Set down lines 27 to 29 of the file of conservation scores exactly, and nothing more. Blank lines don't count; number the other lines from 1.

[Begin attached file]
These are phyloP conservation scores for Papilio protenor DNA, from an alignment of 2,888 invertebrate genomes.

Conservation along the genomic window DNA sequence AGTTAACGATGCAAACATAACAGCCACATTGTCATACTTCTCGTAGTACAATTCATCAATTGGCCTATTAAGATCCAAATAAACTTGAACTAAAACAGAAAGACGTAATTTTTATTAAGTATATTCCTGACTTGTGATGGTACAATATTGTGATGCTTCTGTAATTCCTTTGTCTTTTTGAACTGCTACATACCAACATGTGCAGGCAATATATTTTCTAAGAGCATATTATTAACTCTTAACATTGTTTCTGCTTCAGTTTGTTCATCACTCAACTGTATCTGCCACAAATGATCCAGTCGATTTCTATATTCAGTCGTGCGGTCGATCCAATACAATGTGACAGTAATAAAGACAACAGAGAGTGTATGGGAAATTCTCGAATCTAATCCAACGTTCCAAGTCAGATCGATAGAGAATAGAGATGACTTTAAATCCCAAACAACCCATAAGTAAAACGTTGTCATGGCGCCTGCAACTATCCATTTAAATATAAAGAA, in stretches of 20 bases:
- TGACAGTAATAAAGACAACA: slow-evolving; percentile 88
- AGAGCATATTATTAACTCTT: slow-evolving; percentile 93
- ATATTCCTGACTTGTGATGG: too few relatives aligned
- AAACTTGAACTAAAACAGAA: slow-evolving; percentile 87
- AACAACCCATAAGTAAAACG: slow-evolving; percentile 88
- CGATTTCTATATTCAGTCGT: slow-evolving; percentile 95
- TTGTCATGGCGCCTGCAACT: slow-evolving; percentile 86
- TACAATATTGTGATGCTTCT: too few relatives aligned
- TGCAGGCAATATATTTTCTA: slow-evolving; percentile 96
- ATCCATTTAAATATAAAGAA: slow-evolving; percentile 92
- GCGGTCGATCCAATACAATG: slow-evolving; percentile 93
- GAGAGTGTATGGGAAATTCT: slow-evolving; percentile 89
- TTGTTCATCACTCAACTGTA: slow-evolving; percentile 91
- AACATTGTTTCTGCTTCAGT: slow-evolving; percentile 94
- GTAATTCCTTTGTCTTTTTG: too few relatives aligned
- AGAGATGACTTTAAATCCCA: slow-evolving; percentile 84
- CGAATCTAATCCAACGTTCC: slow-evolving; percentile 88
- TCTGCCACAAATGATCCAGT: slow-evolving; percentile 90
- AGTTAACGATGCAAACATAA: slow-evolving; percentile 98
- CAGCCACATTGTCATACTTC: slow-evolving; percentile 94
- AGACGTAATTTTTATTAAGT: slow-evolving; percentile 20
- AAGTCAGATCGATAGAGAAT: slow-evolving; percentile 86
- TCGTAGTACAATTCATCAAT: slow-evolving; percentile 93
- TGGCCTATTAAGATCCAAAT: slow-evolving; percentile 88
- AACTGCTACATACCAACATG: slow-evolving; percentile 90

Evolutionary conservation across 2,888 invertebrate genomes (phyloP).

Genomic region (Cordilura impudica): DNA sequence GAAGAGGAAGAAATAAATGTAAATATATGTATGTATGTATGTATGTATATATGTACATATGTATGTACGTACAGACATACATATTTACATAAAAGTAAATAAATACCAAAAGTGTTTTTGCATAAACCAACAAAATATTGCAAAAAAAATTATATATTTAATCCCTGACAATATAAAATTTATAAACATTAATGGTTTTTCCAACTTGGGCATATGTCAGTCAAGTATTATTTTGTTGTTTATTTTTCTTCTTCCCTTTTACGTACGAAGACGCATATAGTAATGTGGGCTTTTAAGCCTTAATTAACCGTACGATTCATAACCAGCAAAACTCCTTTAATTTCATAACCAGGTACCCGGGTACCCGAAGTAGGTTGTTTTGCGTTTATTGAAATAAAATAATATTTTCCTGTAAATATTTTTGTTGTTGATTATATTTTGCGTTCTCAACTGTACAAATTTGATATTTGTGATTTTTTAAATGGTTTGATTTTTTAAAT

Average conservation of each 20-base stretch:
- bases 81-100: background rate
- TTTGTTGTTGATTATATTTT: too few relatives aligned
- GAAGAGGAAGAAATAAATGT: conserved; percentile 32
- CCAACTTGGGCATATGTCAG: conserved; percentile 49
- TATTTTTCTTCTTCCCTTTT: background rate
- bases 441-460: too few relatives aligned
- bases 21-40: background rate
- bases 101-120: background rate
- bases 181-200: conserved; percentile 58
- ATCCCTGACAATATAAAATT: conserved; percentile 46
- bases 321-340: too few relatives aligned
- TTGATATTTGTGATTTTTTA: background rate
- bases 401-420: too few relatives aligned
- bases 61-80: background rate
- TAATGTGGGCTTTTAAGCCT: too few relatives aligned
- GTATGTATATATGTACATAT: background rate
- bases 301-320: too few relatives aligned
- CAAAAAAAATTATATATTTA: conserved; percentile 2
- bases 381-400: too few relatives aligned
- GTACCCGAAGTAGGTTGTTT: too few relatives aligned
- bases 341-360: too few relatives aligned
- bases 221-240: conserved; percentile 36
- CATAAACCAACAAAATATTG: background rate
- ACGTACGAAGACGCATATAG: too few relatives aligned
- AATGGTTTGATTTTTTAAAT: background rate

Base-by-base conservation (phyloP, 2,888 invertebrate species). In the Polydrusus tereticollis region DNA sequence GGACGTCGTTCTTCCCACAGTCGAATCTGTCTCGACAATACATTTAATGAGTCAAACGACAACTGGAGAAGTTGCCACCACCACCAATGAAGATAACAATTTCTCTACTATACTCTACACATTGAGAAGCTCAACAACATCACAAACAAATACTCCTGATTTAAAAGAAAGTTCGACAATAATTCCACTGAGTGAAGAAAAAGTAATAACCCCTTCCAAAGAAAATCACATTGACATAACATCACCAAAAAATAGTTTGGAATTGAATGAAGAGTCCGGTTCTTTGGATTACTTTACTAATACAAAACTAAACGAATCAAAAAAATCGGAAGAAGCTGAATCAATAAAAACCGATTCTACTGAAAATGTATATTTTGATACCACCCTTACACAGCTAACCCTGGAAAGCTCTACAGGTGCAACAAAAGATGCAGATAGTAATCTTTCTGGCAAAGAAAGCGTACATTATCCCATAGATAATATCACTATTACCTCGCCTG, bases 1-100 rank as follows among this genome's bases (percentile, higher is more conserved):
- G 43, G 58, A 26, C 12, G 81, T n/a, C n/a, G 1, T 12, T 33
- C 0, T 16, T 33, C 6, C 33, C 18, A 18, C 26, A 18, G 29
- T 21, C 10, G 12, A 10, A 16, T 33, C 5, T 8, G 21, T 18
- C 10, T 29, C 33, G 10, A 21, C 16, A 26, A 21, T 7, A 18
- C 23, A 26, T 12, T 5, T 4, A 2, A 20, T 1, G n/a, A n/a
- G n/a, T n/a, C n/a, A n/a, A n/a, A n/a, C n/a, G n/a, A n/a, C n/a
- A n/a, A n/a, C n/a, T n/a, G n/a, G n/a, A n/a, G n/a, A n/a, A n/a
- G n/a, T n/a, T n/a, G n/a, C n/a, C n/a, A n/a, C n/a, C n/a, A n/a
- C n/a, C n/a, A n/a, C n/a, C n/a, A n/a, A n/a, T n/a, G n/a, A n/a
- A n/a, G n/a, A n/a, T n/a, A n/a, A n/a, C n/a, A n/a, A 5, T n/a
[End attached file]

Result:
- AACTGCTACATACCAACATG: slow-evolving; percentile 90

Evolutionary conservation across 2,888 invertebrate genomes (phyloP).

Genomic region (Cordilura impudica): DNA sequence GAAGAGGAAGAAATAAATGTAAATATATGTATGTATGTATGTATGTATATATGTACATATGTATGTACGTACAGACATACATATTTACATAAAAGTAAATAAATACCAAAAGTGTTTTTGCATAAACCAACAAAATATTGCAAAAAAAATTATATATTTAATCCCTGACAATATAAAATTTATAAACATTAATGGTTTTTCCAACTTGGGCATATGTCAGTCAAGTATTATTTTGTTGTTTATTTTTCTTCTTCCCTTTTACGTACGAAGACGCATATAGTAATGTGGGCTTTTAAGCCTTAATTAACCGTACGATTCATAACCAGCAAAACTCCTTTAATTTCATAACCAGGTACCCGGGTACCCGAAGTAGGTTGTTTTGCGTTTATTGAAATAAAATAATATTTTCCTGTAAATATTTTTGTTGTTGATTATATTTTGCGTTCTCAACTGTACAAATTTGATATTTGTGATTTTTTAAATGGTTTGATTTTTTAAAT